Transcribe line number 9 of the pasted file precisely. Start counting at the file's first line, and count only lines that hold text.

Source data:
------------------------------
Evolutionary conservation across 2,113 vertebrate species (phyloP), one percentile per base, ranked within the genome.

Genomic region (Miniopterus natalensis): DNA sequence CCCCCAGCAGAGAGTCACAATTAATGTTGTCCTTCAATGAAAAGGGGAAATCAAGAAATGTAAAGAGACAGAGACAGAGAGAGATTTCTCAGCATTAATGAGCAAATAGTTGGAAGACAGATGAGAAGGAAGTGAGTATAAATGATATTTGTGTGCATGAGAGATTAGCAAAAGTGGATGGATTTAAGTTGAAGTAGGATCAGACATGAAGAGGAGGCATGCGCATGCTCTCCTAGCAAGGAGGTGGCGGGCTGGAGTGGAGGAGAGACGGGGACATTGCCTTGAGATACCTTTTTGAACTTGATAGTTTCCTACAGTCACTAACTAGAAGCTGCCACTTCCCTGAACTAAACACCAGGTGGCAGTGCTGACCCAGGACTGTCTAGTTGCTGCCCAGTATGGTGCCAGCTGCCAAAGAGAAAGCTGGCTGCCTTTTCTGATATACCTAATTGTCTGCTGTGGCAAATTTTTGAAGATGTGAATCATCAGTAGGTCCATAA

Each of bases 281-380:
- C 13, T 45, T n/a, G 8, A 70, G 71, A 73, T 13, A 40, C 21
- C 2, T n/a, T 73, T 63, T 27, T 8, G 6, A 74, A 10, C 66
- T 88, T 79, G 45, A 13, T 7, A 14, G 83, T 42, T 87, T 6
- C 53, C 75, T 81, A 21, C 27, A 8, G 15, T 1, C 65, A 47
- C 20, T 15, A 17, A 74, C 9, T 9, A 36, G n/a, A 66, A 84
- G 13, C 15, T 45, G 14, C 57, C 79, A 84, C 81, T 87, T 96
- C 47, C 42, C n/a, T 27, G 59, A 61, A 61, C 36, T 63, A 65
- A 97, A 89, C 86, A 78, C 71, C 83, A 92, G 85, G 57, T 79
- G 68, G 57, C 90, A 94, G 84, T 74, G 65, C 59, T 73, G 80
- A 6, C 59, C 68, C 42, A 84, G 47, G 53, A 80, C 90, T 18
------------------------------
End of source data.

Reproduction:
- G 13, C 15, T 45, G 14, C 57, C 79, A 84, C 81, T 87, T 96